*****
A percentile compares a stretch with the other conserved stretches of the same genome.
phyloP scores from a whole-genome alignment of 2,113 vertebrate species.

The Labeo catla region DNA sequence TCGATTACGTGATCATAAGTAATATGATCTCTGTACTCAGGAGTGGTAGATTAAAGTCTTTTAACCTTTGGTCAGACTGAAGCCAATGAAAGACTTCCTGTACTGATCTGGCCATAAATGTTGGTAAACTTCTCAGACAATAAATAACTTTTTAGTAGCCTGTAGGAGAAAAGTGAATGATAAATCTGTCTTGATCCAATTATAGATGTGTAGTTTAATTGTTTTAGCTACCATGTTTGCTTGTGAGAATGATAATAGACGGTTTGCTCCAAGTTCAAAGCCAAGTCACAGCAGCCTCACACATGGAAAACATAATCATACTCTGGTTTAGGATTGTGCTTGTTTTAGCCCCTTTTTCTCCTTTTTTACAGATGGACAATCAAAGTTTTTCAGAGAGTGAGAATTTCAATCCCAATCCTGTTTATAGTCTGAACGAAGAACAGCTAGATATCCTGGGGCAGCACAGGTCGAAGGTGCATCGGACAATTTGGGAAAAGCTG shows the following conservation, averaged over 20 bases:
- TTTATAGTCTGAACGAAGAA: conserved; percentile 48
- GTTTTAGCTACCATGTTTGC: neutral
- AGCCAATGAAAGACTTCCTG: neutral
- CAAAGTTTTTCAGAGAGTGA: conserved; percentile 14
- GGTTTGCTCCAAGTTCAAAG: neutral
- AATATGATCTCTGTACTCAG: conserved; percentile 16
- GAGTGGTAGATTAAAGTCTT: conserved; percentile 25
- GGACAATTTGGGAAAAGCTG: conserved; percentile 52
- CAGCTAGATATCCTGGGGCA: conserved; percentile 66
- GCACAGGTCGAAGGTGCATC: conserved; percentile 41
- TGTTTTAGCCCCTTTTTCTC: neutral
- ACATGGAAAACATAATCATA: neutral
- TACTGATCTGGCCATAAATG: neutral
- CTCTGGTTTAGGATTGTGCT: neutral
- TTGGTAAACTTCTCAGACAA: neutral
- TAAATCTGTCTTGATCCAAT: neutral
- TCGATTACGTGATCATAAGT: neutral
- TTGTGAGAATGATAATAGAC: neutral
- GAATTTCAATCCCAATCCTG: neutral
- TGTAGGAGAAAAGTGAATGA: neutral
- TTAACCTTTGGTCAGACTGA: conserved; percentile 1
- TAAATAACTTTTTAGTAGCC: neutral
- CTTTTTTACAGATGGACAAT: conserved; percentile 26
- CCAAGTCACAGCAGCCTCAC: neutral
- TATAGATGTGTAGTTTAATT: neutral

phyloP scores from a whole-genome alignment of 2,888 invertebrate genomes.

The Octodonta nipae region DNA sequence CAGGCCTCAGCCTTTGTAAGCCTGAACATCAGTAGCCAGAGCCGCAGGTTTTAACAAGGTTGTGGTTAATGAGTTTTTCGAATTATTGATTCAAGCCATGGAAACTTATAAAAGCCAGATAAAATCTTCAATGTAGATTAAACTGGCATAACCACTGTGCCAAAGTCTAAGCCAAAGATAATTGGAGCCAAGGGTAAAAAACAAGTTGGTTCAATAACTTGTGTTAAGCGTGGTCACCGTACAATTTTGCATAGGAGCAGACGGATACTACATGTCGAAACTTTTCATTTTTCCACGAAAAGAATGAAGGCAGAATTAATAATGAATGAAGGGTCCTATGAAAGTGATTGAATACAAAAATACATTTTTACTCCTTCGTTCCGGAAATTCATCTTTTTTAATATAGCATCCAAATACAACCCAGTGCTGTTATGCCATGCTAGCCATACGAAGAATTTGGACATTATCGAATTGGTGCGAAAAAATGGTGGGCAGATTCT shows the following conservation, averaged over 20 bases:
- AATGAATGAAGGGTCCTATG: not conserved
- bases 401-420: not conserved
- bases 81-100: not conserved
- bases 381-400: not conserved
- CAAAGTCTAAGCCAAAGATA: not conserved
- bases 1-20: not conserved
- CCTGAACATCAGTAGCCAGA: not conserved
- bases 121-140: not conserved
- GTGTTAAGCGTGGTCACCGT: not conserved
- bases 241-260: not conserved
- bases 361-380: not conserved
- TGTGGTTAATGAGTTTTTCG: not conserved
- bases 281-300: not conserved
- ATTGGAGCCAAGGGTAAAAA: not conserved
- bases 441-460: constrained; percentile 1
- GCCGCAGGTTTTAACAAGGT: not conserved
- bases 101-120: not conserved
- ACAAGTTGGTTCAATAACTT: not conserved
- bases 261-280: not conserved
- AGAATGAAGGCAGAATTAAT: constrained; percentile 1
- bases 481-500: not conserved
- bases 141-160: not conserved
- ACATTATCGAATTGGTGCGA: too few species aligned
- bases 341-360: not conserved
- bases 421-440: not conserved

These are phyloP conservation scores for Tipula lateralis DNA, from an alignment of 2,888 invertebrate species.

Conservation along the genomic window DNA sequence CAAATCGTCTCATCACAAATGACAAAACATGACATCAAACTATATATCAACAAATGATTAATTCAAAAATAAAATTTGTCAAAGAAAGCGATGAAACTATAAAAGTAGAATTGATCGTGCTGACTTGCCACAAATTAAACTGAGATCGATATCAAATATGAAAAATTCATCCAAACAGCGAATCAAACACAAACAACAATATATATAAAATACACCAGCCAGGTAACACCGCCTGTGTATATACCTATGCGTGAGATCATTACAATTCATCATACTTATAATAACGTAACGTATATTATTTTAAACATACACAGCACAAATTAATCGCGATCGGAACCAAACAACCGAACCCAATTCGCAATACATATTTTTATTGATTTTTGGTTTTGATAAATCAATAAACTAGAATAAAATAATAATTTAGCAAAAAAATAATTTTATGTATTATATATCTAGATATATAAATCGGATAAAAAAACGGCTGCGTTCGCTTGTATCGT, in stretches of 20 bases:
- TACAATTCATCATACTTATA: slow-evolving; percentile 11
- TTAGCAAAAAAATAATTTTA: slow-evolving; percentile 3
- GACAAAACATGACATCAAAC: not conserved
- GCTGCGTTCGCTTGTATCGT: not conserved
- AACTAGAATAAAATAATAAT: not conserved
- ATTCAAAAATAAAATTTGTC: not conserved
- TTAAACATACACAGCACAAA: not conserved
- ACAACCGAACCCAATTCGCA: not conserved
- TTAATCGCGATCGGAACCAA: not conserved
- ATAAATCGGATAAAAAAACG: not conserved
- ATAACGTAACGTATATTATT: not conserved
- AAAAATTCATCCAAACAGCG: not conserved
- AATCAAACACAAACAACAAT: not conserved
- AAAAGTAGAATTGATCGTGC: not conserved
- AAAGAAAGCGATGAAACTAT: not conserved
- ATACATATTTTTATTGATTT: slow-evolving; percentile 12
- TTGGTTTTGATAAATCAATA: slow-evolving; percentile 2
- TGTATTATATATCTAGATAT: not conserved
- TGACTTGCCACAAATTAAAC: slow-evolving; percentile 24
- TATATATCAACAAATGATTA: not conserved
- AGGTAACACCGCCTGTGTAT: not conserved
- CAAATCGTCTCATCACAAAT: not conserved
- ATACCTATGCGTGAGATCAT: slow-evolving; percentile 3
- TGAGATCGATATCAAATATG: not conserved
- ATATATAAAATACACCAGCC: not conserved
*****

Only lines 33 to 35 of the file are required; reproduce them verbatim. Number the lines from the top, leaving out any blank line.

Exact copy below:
- bases 81-100: not conserved
- bases 381-400: not conserved
- CAAAGTCTAAGCCAAAGATA: not conserved